SPORTS

Gwen Jorgensen Wins The First U.S. Gold Medal Ever In The Triathlon

Making history can be emotional.
USA's Gwen Jorgensen reacts as she crosses the finish line to win the gold medal in the women's triathlon on August 20, 2016.
USA's Gwen Jorgensen reacts as she crosses the finish line to win the gold medal in the women's triathlon on August 20, 2016.

Hot favorite Gwen Jorgensen produced the perfect race to win the Olympic women’s triathlon gold on Saturday, the American unusually staying with her rivals on the bike before surging clear of defending champion Nicola Spirig-Hug on the run.

Jorgensen has dominated the swim-bike-sport over the last two yeas but usually wins her races by chasing down the stronger bikers during the 10km run.

On Saturday, however, she gave as good as she got on the hilly 40km bike course and broke the challenge of 34-year-old Spirig-Hug on the run to win America’s first gold in the sport since it was introduced to the Games in 2000.

Switzerland’s Spirig-Hug, who has had a baby since her photo-finish victory in London, held on to take silver and become the first woman to win two Olympic medals in the sport.

British team mates Non Stanford and Vicky Holland, who live and train together in Leeds and are great friends, battled it out for bronze, with Holland just taking it.

Gwen Jorgensen held the finish-line ribbon above her head before being overcome by emotion. She is the first American ever to
Gwen Jorgensen held the finish-line ribbon above her head before being overcome by emotion. She is the first American ever to take gold in the triathlon.

Jorgensen’s victory, following Briton Alistair Brownlee’s successful defense of the men’s title, means that the sport’s reputation for upset Olympic champions has been firmly put to bed.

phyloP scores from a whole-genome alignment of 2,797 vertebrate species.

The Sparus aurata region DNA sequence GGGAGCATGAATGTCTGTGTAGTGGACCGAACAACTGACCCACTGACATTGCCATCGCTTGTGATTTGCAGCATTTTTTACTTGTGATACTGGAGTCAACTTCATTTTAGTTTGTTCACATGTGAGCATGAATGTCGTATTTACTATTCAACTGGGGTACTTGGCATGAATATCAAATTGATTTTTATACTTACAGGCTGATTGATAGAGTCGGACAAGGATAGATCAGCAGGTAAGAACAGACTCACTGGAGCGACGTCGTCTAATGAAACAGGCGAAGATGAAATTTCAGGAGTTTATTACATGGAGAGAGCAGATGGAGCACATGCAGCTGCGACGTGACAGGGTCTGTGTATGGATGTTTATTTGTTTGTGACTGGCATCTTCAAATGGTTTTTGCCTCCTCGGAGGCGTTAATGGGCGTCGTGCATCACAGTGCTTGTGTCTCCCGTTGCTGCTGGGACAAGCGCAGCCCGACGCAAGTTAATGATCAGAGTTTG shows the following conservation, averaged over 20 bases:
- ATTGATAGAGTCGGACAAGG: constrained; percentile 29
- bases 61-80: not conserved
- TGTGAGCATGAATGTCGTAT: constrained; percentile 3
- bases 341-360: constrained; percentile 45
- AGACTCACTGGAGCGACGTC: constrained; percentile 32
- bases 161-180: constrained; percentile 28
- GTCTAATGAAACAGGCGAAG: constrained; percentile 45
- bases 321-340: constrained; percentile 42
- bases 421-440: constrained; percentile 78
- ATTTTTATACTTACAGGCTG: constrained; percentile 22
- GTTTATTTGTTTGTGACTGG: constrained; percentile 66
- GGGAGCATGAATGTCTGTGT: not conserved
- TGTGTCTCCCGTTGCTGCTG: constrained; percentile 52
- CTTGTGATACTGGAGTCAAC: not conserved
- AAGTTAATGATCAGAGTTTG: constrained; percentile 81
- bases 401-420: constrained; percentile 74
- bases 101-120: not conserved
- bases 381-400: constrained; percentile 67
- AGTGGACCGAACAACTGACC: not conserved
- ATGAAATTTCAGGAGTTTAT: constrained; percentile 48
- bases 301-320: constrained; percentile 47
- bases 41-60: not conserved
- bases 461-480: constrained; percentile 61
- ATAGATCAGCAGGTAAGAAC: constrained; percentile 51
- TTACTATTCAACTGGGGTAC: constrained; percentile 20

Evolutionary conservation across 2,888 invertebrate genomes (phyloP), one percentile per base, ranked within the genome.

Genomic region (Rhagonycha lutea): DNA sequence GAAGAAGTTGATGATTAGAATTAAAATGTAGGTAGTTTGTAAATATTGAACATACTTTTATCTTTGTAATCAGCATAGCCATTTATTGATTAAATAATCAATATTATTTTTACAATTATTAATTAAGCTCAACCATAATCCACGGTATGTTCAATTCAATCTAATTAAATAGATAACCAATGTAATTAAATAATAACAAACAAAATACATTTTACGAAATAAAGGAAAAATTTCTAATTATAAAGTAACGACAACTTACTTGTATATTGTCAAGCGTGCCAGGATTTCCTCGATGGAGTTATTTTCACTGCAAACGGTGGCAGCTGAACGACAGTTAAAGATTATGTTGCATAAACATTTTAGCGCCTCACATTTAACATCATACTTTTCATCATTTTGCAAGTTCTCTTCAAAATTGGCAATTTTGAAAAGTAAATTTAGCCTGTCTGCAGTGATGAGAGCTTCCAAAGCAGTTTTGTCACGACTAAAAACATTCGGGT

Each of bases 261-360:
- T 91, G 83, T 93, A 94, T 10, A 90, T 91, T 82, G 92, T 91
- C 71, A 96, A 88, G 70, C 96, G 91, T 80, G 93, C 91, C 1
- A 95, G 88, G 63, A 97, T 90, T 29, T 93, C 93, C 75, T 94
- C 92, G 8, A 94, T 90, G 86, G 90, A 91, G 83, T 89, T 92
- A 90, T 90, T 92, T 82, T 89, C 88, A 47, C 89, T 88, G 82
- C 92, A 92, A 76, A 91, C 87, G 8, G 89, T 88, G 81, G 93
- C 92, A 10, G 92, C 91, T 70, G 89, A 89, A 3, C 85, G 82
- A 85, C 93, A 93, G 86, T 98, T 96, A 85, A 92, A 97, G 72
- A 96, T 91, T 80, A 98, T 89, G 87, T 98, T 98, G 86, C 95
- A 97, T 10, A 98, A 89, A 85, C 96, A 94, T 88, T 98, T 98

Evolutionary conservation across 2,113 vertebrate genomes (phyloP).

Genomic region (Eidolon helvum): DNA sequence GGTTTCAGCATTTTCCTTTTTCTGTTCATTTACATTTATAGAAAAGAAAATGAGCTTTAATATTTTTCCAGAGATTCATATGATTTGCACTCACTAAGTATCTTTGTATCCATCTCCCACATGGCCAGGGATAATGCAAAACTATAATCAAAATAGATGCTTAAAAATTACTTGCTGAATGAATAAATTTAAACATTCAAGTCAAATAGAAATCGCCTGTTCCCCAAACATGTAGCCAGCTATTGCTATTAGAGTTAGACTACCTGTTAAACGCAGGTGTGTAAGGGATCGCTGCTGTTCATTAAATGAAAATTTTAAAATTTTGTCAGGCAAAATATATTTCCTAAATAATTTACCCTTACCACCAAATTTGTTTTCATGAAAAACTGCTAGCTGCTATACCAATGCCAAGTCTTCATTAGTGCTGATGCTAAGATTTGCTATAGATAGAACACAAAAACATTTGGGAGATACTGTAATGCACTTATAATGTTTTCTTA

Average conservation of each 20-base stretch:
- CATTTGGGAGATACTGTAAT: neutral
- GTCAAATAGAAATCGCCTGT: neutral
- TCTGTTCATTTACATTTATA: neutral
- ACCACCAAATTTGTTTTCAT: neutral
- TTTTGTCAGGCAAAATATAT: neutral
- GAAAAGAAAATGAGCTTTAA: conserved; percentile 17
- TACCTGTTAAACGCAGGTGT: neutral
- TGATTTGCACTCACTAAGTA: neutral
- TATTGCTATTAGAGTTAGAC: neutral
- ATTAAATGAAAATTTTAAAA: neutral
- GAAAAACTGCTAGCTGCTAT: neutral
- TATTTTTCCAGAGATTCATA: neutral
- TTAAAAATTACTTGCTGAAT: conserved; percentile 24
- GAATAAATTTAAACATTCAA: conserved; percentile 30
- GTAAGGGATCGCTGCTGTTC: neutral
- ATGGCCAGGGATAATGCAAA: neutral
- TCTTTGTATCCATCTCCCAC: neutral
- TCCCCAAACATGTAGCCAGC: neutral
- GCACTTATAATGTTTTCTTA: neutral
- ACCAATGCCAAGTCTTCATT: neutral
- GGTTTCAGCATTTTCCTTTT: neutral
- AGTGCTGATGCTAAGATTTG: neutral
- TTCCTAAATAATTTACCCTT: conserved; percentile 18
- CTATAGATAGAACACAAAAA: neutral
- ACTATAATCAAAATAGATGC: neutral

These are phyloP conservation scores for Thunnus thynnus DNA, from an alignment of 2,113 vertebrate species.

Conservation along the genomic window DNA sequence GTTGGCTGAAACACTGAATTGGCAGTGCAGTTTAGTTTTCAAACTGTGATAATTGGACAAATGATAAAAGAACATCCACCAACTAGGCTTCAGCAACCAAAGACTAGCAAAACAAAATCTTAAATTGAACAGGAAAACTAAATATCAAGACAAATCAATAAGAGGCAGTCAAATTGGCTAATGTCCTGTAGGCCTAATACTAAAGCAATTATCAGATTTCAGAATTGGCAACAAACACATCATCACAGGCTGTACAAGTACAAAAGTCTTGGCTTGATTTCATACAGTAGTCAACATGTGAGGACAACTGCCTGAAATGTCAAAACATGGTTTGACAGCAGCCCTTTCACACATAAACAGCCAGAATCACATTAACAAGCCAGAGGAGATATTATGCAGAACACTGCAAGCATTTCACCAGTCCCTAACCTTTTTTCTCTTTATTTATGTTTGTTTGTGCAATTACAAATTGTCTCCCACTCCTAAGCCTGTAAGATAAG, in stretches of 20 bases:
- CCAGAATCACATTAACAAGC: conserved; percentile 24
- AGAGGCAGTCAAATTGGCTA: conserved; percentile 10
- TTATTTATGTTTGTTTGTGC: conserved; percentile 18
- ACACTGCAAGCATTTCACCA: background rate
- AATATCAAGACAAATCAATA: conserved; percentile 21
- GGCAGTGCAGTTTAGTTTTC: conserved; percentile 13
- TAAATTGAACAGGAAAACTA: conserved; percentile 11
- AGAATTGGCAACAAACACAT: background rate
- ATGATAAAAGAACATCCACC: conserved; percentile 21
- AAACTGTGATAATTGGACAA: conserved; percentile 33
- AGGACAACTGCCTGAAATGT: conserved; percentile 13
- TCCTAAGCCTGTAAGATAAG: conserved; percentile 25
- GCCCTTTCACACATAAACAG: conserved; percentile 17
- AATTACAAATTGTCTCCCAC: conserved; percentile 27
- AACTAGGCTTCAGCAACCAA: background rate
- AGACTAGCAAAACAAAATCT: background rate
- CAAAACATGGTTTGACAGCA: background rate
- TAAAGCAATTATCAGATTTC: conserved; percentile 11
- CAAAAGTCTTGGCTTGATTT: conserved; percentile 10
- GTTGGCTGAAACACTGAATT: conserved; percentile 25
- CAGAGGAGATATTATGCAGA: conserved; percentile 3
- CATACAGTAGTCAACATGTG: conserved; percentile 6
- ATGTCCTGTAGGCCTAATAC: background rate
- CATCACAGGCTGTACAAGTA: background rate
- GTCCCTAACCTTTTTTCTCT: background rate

It was also a long overdue gold for the country that invented the sport after the United States had previously managed only Susan Williams’s bronze in 2004 since it joined the Olympic party in 2000.

After a choppy sea swim off Copacabana Beach a group of 18 quickly formed on the bike leg, including all the favorites.

Everyone in the field knew that if Jorgensen remained in that pack going into the run it would be next to impossible to beat her.

Occasional Digs

However, despite occasional digs by her chief rivals on the main climb on the eight-lap 40km course, the American sat in looking comfortable and nobody seemed prepared to put it on the line to push the pace.

Spirig-Hug eventually tried to make a break but she got no help and was duly reeled in and they all rolled into the second transition together.

The defending champion, who has competed sparingly since 2012 and taken time off to have a baby, was not about to sit back and hand over her title, however, and went clear with Jorgensen from the start.

It was an unfamiliar sight in a major triathlon as Jorgensen is invariably cruising through the field in the early stages of the run and the vastly-experienced Spirig-Hug seemed to be getting under the American’s skin as they exchanged words and clashed arms heading into the final lap.

Gwen Jorgensen (C) celebrates with her gold medal next to Switzerland's Nicola Spirig (L) with the silver and Britain's Vicky
Gwen Jorgensen (C) celebrates with her gold medal next to Switzerland's Nicola Spirig (L) with the silver and Britain's Vicky Holland (R) with bronze on the podium.

Jorgensen did not seem to be enjoying the head-to-head but removed herself from it with an injection of pace at the 8km mark that immediately took her clear and allowed her to enjoy her run up the finishing chute with a beaming smile.

Four years ago, Spirig-Hug dipped Sweden’s Lisa Norden in a photo-finish but this time she was comfortably clear of the fast-finishing British duo, with Holland collecting the country’s third triathlon medal of the Games following the Brownlee brothers’ 1-2 in the men’s race.

Fabienne Saint-Louis, the 22-year-old from Mauritius who made the start line despite being diagnosed with cancer nine months ago and undergoing chemotherapy, dropped out during the bike leg.

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